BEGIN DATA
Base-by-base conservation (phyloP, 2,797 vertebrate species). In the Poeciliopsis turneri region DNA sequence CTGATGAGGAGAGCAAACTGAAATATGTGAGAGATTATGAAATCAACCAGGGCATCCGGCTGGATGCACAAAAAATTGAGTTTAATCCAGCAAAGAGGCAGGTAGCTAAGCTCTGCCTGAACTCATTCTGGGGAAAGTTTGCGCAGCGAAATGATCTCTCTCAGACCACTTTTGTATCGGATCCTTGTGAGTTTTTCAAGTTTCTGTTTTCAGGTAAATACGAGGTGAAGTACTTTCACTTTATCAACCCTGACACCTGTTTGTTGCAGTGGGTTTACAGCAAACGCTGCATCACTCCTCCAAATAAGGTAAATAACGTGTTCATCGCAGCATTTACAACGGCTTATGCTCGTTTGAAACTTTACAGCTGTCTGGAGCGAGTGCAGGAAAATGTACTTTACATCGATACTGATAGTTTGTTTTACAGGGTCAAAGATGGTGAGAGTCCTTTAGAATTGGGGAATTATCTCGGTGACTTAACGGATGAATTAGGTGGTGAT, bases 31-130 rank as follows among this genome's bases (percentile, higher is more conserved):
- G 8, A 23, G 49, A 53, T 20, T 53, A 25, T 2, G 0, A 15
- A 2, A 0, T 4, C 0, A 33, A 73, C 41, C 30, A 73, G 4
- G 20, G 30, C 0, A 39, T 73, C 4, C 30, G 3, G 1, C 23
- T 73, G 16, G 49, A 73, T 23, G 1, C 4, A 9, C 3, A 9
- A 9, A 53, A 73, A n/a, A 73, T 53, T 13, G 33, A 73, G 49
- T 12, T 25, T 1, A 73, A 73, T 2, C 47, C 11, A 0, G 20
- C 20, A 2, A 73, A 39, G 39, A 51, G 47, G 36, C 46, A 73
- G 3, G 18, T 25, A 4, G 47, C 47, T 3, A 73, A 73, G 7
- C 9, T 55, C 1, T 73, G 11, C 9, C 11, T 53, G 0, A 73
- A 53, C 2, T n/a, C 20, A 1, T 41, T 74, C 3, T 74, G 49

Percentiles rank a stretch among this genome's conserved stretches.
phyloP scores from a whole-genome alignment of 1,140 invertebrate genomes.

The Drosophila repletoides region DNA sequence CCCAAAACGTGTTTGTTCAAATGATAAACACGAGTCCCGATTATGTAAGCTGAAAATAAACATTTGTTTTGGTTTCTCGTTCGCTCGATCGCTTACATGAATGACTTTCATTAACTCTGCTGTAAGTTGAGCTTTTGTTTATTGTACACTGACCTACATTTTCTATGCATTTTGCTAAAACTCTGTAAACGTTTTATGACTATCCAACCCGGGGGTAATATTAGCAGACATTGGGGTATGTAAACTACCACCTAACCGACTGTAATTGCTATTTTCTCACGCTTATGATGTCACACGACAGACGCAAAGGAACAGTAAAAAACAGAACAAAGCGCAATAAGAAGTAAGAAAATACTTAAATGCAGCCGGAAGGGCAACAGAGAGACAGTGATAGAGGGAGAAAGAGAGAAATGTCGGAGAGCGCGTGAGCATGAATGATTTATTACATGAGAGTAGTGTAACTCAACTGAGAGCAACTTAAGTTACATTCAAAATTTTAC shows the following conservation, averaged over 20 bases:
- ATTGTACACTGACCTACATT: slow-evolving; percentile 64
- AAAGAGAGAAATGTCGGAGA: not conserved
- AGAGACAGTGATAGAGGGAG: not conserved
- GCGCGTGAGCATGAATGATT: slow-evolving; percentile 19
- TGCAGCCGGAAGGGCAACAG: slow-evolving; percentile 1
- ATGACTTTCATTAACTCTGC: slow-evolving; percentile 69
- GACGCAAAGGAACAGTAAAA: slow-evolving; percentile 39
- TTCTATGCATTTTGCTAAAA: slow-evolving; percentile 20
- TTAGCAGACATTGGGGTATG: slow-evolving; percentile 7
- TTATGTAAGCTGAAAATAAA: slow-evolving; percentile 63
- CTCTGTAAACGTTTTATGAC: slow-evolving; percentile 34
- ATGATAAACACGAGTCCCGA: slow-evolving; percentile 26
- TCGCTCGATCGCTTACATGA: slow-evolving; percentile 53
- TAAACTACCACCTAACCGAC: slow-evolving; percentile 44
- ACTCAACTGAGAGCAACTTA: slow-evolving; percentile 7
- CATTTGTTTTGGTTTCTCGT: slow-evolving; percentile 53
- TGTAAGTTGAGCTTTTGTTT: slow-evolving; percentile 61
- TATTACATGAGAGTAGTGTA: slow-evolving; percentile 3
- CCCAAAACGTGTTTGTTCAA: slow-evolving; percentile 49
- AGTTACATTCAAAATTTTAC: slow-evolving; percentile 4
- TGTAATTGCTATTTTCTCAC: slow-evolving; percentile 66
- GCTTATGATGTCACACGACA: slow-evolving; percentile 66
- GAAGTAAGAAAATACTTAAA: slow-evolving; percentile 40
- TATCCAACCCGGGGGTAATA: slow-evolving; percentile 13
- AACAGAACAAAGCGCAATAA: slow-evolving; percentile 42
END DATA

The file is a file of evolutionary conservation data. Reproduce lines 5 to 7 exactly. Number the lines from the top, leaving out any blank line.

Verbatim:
- T 73, G 16, G 49, A 73, T 23, G 1, C 4, A 9, C 3, A 9
- A 9, A 53, A 73, A n/a, A 73, T 53, T 13, G 33, A 73, G 49
- T 12, T 25, T 1, A 73, A 73, T 2, C 47, C 11, A 0, G 20